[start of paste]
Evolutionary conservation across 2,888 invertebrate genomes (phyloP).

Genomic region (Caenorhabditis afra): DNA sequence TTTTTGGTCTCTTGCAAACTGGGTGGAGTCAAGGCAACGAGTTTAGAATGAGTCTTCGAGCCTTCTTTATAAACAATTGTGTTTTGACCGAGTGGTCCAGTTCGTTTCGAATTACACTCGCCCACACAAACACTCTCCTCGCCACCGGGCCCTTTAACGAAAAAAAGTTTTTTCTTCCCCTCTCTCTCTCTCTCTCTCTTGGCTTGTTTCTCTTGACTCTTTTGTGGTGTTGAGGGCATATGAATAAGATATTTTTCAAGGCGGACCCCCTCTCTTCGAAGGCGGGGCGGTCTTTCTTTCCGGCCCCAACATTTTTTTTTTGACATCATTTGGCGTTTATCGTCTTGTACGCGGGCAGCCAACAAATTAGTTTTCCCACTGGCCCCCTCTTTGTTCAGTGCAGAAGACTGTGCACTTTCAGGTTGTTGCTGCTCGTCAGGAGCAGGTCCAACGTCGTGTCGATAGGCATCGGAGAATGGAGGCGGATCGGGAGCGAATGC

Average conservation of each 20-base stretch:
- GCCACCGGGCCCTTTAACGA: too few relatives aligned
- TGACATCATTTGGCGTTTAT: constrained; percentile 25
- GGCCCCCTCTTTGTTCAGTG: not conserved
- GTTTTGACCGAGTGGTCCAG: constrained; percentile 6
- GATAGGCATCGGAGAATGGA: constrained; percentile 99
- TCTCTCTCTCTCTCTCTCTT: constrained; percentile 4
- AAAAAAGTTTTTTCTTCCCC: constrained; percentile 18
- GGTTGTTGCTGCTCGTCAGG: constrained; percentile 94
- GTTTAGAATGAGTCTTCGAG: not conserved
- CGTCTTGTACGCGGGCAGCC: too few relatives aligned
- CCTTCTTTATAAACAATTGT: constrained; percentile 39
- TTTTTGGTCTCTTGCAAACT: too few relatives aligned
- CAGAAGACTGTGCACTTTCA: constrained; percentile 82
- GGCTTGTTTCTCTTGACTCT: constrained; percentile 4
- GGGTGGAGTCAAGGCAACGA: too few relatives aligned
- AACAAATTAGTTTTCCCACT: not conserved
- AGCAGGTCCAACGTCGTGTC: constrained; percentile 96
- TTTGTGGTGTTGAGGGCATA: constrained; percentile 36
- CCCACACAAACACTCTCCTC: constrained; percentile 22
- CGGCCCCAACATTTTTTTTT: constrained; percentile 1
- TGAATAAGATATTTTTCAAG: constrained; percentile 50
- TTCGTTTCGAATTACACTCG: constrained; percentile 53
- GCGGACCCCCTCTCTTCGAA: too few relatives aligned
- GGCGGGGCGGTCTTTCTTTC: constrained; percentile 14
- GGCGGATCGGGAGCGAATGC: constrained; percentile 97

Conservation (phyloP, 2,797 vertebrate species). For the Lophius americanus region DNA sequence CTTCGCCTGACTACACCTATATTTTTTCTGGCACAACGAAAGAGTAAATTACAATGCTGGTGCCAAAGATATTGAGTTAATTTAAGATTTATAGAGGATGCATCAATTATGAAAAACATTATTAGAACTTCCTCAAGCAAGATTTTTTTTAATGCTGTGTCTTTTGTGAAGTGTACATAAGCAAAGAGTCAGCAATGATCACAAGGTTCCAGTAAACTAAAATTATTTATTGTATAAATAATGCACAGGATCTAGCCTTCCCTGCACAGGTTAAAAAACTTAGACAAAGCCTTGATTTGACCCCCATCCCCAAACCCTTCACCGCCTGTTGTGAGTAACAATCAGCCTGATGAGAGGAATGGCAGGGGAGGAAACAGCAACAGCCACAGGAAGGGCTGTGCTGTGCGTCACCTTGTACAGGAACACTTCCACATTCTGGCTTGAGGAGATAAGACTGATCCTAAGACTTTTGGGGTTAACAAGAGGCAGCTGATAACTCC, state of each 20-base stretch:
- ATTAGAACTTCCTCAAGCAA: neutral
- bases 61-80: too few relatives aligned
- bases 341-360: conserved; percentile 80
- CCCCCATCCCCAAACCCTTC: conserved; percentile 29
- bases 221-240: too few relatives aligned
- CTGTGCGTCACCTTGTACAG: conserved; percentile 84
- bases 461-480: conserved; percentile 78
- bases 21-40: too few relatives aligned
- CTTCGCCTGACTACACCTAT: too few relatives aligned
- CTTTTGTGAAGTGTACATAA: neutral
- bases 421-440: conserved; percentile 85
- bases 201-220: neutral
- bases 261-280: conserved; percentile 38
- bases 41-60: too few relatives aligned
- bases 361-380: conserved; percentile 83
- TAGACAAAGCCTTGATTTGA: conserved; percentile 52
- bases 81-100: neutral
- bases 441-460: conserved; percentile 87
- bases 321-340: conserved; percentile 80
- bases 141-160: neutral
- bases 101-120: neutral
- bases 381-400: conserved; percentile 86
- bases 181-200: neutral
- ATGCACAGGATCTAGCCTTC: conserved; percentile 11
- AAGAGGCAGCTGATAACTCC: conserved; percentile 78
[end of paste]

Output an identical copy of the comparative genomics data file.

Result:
Evolutionary conservation across 2,888 invertebrate genomes (phyloP).

Genomic region (Caenorhabditis afra): DNA sequence TTTTTGGTCTCTTGCAAACTGGGTGGAGTCAAGGCAACGAGTTTAGAATGAGTCTTCGAGCCTTCTTTATAAACAATTGTGTTTTGACCGAGTGGTCCAGTTCGTTTCGAATTACACTCGCCCACACAAACACTCTCCTCGCCACCGGGCCCTTTAACGAAAAAAAGTTTTTTCTTCCCCTCTCTCTCTCTCTCTCTCTTGGCTTGTTTCTCTTGACTCTTTTGTGGTGTTGAGGGCATATGAATAAGATATTTTTCAAGGCGGACCCCCTCTCTTCGAAGGCGGGGCGGTCTTTCTTTCCGGCCCCAACATTTTTTTTTTGACATCATTTGGCGTTTATCGTCTTGTACGCGGGCAGCCAACAAATTAGTTTTCCCACTGGCCCCCTCTTTGTTCAGTGCAGAAGACTGTGCACTTTCAGGTTGTTGCTGCTCGTCAGGAGCAGGTCCAACGTCGTGTCGATAGGCATCGGAGAATGGAGGCGGATCGGGAGCGAATGC

Average conservation of each 20-base stretch:
- GCCACCGGGCCCTTTAACGA: too few relatives aligned
- TGACATCATTTGGCGTTTAT: constrained; percentile 25
- GGCCCCCTCTTTGTTCAGTG: not conserved
- GTTTTGACCGAGTGGTCCAG: constrained; percentile 6
- GATAGGCATCGGAGAATGGA: constrained; percentile 99
- TCTCTCTCTCTCTCTCTCTT: constrained; percentile 4
- AAAAAAGTTTTTTCTTCCCC: constrained; percentile 18
- GGTTGTTGCTGCTCGTCAGG: constrained; percentile 94
- GTTTAGAATGAGTCTTCGAG: not conserved
- CGTCTTGTACGCGGGCAGCC: too few relatives aligned
- CCTTCTTTATAAACAATTGT: constrained; percentile 39
- TTTTTGGTCTCTTGCAAACT: too few relatives aligned
- CAGAAGACTGTGCACTTTCA: constrained; percentile 82
- GGCTTGTTTCTCTTGACTCT: constrained; percentile 4
- GGGTGGAGTCAAGGCAACGA: too few relatives aligned
- AACAAATTAGTTTTCCCACT: not conserved
- AGCAGGTCCAACGTCGTGTC: constrained; percentile 96
- TTTGTGGTGTTGAGGGCATA: constrained; percentile 36
- CCCACACAAACACTCTCCTC: constrained; percentile 22
- CGGCCCCAACATTTTTTTTT: constrained; percentile 1
- TGAATAAGATATTTTTCAAG: constrained; percentile 50
- TTCGTTTCGAATTACACTCG: constrained; percentile 53
- GCGGACCCCCTCTCTTCGAA: too few relatives aligned
- GGCGGGGCGGTCTTTCTTTC: constrained; percentile 14
- GGCGGATCGGGAGCGAATGC: constrained; percentile 97

Conservation (phyloP, 2,797 vertebrate species). For the Lophius americanus region DNA sequence CTTCGCCTGACTACACCTATATTTTTTCTGGCACAACGAAAGAGTAAATTACAATGCTGGTGCCAAAGATATTGAGTTAATTTAAGATTTATAGAGGATGCATCAATTATGAAAAACATTATTAGAACTTCCTCAAGCAAGATTTTTTTTAATGCTGTGTCTTTTGTGAAGTGTACATAAGCAAAGAGTCAGCAATGATCACAAGGTTCCAGTAAACTAAAATTATTTATTGTATAAATAATGCACAGGATCTAGCCTTCCCTGCACAGGTTAAAAAACTTAGACAAAGCCTTGATTTGACCCCCATCCCCAAACCCTTCACCGCCTGTTGTGAGTAACAATCAGCCTGATGAGAGGAATGGCAGGGGAGGAAACAGCAACAGCCACAGGAAGGGCTGTGCTGTGCGTCACCTTGTACAGGAACACTTCCACATTCTGGCTTGAGGAGATAAGACTGATCCTAAGACTTTTGGGGTTAACAAGAGGCAGCTGATAACTCC, state of each 20-base stretch:
- ATTAGAACTTCCTCAAGCAA: neutral
- bases 61-80: too few relatives aligned
- bases 341-360: conserved; percentile 80
- CCCCCATCCCCAAACCCTTC: conserved; percentile 29
- bases 221-240: too few relatives aligned
- CTGTGCGTCACCTTGTACAG: conserved; percentile 84
- bases 461-480: conserved; percentile 78
- bases 21-40: too few relatives aligned
- CTTCGCCTGACTACACCTAT: too few relatives aligned
- CTTTTGTGAAGTGTACATAA: neutral
- bases 421-440: conserved; percentile 85
- bases 201-220: neutral
- bases 261-280: conserved; percentile 38
- bases 41-60: too few relatives aligned
- bases 361-380: conserved; percentile 83
- TAGACAAAGCCTTGATTTGA: conserved; percentile 52
- bases 81-100: neutral
- bases 441-460: conserved; percentile 87
- bases 321-340: conserved; percentile 80
- bases 141-160: neutral
- bases 101-120: neutral
- bases 381-400: conserved; percentile 86
- bases 181-200: neutral
- ATGCACAGGATCTAGCCTTC: conserved; percentile 11
- AAGAGGCAGCTGATAACTCC: conserved; percentile 78